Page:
Here it was funny. On the uphill my stomach was okay and I could move quite well-my quads weren’t destroyed and I had worked out how to make the poles the same length… yes at 50 km I was just sorting this out. As the climb went on I was catching people and I recognised a lot of the faces that had looked at me on the downhill and they http://www.massagemetro.com/shop/viagra/ were surprised I was not only moving but passing people. I had lost 300 positions and went from 2nd female to 20th but as I was putting one step infront of the other I started to feel a release in my stomach, a lightness in my step and even an acceptance to food and water. I took a CLIF shotblok and I have never had sugar hit me so hard. I was buzzing, I was ready and I even said to a guy I was near “I am going to hunt down as many people as I can now” (cheesy I know!)
The final part of this story is where the magic happened. Suddenly that good shape that I knew was there blossomed and I began to race again. I saw people in the distance and I made it a mission to catch them. I counted the girls off. As I had been carrying so many gels with the plan to eat them all from the beginning I didn’t need the aid stations except when the craving for watermelon shone and I ate I think close to 1 whole melon!
I caught up to people I had been with at the beginning and I passed faces that were stronger in the back end. I came into Les Contamines and met with my crew Rachel, who had an easy job as I was still only just eating slowly and so she handed me some water in flasks, a CLIF bar with the hope that maybe it was something to put in the stomach and a hug- also the knowledge I was in the top 10 and there were girls near. I left and I ran the uphill I never dreamed in the recce I’d be top-toeing up and passed some more people.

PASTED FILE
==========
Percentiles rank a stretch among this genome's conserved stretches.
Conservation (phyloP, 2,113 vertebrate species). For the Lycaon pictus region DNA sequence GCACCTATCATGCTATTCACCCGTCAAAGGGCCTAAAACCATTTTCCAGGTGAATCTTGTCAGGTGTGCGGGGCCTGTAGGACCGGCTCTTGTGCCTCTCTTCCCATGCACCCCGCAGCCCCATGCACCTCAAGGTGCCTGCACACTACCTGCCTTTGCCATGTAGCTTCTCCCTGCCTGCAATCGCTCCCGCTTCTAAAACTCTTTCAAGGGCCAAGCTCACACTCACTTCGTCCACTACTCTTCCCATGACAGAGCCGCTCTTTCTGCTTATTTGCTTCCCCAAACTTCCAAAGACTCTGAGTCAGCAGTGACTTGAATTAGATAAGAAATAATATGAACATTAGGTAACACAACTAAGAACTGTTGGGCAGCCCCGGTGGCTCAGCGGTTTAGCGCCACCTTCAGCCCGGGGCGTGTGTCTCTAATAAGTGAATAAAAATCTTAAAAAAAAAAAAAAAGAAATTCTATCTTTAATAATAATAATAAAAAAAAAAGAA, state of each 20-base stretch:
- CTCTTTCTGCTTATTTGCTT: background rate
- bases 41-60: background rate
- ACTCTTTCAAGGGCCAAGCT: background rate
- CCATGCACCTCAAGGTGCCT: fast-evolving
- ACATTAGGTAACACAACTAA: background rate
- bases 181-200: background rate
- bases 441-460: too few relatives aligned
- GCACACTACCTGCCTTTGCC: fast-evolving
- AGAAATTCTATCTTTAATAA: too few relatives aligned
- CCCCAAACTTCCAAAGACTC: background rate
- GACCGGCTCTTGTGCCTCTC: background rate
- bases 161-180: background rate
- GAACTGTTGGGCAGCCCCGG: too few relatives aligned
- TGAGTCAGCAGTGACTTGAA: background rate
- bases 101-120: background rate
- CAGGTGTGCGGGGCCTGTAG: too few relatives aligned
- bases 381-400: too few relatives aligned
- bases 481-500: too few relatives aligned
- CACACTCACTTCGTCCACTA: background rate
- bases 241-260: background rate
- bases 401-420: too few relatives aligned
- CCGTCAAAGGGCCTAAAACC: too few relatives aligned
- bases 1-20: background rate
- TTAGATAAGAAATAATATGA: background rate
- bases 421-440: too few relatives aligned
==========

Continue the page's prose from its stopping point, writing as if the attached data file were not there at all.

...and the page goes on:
I took the last climb with some ease and helped some runners with their survival blanket as it was getting cold and they were stopped on the track with exhaustion. I was no longer passing people with ‘bonjour’ but ‘ca va?’ to make sure people were OK. With the night came the interesting task with the head torch and with the renewed energy from anything I put into my body I was buzzing with sugar to catch to the next light ahead and dance on the trails with just my spotlight on my feet and the wind in my hair, it was a total freedom.
At Les Houches with 8 km along the river to go and 18 hours into the race I didn’t stop, I ran through and began the section of the course I knew so well. I ran with a guy who I had been back and forth with. Together we flew along the trail in and out of the cold river mist. In the last kilometer, I saw a pony tail in the head torch and I decided that there was one more chance. I ran up and we both pushed on the gas we had left. The last kilometer through town was left at 4:09/km. I finished just ahead to reach the 5th position and in 19:04 hr. Relief, disappointment, pride, happiness, gratefulness and respect swept over me as I layed at the Church square in Chamonix.
It wasn’t easy. I knew it would be, but I didn’t expect it to be that hard. I didn’t expect these challenges; but that’s the single best and worst thing about ultra running, you have a lot of time to go from feeling good to bad, good to bad and sometimes it’s possible to come back and fight.
I want people to read this and finish with belief in themselves, belief in their bodies and belief in others. I gained a lot of energy from volunteers, supporters, racers during the race and since the race you have filled my heart with kind messages and comments to aid the sore legs and recovery.
The body is an amazing machine and I respect that I totally destroyed it out there. So tomorrow I fly to Spain, to lie on a beach with my Dad (he finished too, in 26 hours I watched him cross the arch and was super proud of him to have conquered his journey and with all ankles and limbs still attached! 😉 ) and then back to Australia!
Thank you for being on this journey. It was not possible without you and it was far more fun to share it with you all. I look forward to taking on Chamonix on 2018!